Tributes have been pouring in, remembering him for a lifetime of designing iconic structures worldwide.

Pei’s designs are renowned for their emphasis on precision geometry, plain surfaces and natural light.

He carried on working well into old age, creating one of his most famous masterpieces – the Museum of Islamic Art in Doha, Qatar – in his 80s.

A pragmatic artist

Ieoh Ming Pei was born in Guangzhou in 1917, and moved to the US at the age of 18 to study at Pennsylvania, MIT and Harvard.

He worked as a research scientist for the US government during World War Two, and went on to work as an architect, founding his own firm in 1955.

One of the 20th Century’s most prolific architects, he has designed municipal buildings, hotels, schools and other structures across North America, Asia and Europe.

Qatar's Islamic Museum of ArtImage copyright GETTY IMAGES
Image caption Qatar’s Islamic Museum of Art is one of Pei’s most famous designs
Suzhou Museum in ChinaImage copyright AFP/GETTY
Image caption The architect also designed the Suzhou Museum in China, which was completed in 2006

His style was described as modernist with cubist themes, and was influenced by his love of Islamic architecture. His favoured building materials were glass and steel, with a combination of concrete.

Pei sparked controversy for his pyramid at the Louvre Museum. The glass structure, completed in 1989, is now one of Paris’ most famous landmarks.

The John F. Kennedy Library and Museum in BostonImage copyright GETTY IMAGES
Image caption Pei designed Boston’s John F Kennedy Library and Museum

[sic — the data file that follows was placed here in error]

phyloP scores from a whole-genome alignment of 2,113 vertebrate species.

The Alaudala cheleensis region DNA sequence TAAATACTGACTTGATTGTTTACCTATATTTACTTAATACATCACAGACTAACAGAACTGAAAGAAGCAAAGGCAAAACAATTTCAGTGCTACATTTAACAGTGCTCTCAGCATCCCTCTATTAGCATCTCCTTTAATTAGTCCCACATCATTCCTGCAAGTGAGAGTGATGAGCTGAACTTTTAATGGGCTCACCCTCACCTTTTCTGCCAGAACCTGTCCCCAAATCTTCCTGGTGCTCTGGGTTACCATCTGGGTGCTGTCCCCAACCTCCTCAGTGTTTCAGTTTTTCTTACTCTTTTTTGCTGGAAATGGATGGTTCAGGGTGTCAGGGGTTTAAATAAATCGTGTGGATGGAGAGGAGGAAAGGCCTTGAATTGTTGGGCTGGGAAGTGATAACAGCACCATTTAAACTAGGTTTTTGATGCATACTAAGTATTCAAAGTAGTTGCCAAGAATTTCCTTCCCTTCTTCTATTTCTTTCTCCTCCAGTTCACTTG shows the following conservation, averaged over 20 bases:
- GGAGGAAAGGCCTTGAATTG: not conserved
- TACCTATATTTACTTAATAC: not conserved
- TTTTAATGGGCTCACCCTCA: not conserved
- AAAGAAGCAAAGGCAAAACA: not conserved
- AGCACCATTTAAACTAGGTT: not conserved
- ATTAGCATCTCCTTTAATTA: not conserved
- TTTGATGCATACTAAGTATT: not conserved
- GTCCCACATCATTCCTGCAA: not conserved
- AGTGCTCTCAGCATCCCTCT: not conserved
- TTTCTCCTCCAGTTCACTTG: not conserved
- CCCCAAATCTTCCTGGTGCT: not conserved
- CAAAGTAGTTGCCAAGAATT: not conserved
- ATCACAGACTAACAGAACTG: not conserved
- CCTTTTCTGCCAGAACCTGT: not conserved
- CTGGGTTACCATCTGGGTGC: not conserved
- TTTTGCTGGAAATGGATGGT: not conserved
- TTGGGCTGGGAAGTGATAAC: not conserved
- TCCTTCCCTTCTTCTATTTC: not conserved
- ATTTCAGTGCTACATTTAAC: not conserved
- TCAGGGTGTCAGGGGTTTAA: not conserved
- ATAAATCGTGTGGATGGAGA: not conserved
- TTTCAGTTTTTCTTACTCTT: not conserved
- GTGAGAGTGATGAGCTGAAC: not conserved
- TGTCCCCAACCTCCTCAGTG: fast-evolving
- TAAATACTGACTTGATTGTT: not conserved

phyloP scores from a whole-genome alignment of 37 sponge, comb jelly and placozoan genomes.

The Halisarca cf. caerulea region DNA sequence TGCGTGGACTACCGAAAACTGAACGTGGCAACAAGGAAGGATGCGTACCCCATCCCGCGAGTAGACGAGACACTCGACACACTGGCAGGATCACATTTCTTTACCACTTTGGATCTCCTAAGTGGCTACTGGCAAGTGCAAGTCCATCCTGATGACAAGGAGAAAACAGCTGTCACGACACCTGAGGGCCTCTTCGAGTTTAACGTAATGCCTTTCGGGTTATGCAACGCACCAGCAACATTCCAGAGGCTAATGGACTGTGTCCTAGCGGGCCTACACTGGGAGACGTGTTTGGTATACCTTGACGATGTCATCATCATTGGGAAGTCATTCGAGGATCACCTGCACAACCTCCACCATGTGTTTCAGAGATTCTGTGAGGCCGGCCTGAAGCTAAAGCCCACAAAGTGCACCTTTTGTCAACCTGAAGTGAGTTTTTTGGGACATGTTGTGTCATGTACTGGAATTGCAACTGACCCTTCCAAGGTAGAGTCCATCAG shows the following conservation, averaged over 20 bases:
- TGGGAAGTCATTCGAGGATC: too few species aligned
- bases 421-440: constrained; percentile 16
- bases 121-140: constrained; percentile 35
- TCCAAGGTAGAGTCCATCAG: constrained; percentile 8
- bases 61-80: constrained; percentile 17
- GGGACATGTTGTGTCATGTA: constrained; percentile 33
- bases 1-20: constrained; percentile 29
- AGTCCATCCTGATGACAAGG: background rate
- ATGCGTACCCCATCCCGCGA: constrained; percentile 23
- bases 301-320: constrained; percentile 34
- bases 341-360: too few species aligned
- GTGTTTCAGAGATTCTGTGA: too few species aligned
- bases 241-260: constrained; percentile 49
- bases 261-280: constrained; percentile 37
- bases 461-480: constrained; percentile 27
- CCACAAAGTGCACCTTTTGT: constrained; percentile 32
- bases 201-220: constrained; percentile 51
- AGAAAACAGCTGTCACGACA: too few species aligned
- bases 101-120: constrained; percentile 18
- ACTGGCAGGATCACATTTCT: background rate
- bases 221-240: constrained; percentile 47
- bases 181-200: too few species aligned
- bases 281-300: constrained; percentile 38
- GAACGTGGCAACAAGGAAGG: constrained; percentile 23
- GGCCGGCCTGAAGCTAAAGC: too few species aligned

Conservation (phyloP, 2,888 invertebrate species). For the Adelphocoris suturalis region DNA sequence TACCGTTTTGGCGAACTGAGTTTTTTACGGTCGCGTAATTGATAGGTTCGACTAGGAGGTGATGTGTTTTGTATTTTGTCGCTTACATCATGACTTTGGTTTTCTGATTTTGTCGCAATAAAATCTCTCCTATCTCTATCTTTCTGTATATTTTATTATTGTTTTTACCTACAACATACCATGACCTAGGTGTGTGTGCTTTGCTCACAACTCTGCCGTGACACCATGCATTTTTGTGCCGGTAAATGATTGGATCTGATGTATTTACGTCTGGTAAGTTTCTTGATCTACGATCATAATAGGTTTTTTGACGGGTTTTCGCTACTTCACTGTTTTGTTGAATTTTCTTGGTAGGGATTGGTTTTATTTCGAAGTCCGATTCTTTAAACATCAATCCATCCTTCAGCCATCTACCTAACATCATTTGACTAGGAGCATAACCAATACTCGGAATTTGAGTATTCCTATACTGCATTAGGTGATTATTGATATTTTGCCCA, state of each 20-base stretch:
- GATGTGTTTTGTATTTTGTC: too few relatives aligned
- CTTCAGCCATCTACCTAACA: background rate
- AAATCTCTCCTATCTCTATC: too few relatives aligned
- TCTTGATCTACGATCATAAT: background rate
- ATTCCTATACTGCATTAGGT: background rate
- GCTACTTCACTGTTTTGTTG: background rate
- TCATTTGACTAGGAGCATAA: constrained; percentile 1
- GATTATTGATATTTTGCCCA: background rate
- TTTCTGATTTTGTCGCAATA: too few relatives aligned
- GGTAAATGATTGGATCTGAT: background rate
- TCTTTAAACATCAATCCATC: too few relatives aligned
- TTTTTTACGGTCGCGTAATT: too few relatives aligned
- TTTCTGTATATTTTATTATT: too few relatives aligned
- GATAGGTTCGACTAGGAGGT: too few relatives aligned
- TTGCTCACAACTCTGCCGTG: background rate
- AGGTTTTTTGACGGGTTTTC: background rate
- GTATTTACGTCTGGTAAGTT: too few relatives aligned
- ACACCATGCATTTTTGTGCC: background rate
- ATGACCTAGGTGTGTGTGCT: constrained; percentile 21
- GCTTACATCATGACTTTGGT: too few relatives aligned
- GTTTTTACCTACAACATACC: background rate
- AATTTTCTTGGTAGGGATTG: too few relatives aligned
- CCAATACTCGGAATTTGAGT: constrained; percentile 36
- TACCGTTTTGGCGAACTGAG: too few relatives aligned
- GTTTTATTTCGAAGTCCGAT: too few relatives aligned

Dallas City Hall, designed by architects I M Pei and Theodore J MushoImage copyright GETTY IMAGES
Image caption I M Pei designed Dallas City Hall with fellow architect Theodore J Musho
I M Pei's Bank of China tower (L) in Hong KongImage copyright REUTERS
Image caption I M Pei’s Bank of China tower (L) in Hong Kong

His other work includes Dallas City Hall and Japan’s Miho Museum.

“I believe that architecture is a pragmatic art. To become art it must be built on a foundation of necessity,” he once said.

He was won a variety awards and prizes for his buildings, including the AIA Gold Medal, the Praemium Imperiale for Architecture.

In 1983 Pei was given the prestigious Pritzker Prize. The jury said he had he “has given this century some of its most beautiful interior spaces and exterior forms”.

He used his $100,000 prize money to start a scholarship fund for Chinese students to study architecture in America.

I M PeiImage copyright FILM MAGIC/GETTY
Source: The BBC
30/04/2019

Chinese embassy in Paris warns tourists to beware the beautiful bandit … and other sneak thieves

  • Notice says holidaymaker found his wallet and mobile phone missing after being asked for directions by an attractive woman on the Champs-Élysées
  • Warnings come just days after Beijing withdraws invitation to join navy’s anniversary parade for French frigate that sailed through Taiwan Strait
Chinese tourists have been warned to be on their guard when visiting France. Photo: AFP
Chinese tourists have been warned to be on their guard when visiting France. Photo: AFP
Chinese visitors to Paris have been warned to be on the look out for a bewitching blonde who preys on the good nature and naivety of tourists to relieve them of their valuables.

According to a series of notices posted on the website of the Chinese embassy in the French capital, the alluring larcenist is just one of a number of con artists and crooks that prowl the city in search of easy targets.

Holidaymaker “Shen” became their latest victim earlier this month, the mission said.

“On April 1, a Chinese citizen surnamed Shen was appreciating the beautiful scenery at Avenue des Champs-Élysées, when a blonde approached him and asked for directions,” according to one of the notices posted on the site on Thursday.

The Arc de Triomphe stands at the western end of the Champs-Élysées, where a Chinese tourist identified only as “Shen” was allegedly robbed on April 1. Photo: Xinhua